On March 18, 2016, a group of 20 states led by Michigan appealed the U.S. Court of Appeals for the D.C. Circuit’s decision to remand the Mercury and Air Toxics Standards (MATS) to EPA without vacatur. The petition for a writ of certiorari filed with the Supreme Court of the United States presented the following question: “When an agency promulgates a rule without any statutory authority, may a reviewing court leave the unlawful rule in place?”

The states argue that because the Supreme Court held in Michigan v. EPA that EPA was required to consider costs before regulating hazardous air pollutant emissions from power plants under §112 of the Clean Air Act, the D.C. Circuit erred by leaving MATS in place while EPA conducts the required “appropriate and necessary” determination. Instead, the states contend, the D.C. Circuit was required to vacate MATS as an unauthorized agency action.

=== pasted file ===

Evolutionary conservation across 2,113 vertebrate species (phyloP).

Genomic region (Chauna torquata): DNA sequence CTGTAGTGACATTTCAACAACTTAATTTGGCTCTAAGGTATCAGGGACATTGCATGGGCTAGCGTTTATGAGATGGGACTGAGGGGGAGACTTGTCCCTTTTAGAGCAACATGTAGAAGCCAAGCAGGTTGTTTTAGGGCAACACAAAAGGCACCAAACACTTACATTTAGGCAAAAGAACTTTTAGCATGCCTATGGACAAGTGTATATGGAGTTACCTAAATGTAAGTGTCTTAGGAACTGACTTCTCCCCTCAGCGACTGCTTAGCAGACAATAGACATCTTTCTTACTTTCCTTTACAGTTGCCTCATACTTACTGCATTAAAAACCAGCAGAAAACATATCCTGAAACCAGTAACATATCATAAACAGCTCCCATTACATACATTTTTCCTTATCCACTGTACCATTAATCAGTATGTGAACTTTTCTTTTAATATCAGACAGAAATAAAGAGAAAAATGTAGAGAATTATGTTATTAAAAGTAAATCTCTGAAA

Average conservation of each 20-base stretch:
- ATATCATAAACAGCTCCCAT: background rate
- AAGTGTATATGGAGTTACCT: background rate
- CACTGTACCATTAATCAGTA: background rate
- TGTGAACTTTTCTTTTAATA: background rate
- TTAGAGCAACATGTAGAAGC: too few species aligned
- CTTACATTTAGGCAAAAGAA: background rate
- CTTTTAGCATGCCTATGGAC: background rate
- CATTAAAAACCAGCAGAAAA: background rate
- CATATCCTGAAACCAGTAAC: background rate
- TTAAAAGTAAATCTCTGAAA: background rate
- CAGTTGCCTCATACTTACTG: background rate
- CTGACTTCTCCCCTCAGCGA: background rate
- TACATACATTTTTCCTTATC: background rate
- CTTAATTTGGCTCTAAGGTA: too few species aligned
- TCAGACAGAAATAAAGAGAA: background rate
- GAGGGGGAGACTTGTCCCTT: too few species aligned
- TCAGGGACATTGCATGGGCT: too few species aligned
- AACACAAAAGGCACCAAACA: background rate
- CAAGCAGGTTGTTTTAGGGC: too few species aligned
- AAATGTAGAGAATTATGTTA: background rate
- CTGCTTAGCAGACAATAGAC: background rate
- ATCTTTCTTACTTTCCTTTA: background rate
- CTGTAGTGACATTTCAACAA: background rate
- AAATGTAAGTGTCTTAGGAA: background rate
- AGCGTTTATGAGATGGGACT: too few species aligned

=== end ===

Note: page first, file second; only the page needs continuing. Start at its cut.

The Supreme Court recently denied the states’ request for an emergency stay of MATS during the D.C. Circuit’s remand of the rule. The Supreme Court is expected to act on the states’ cert petition before the end of the term. Meanwhile, MATS remains in effect, with no change in the rule’s compliance obligations.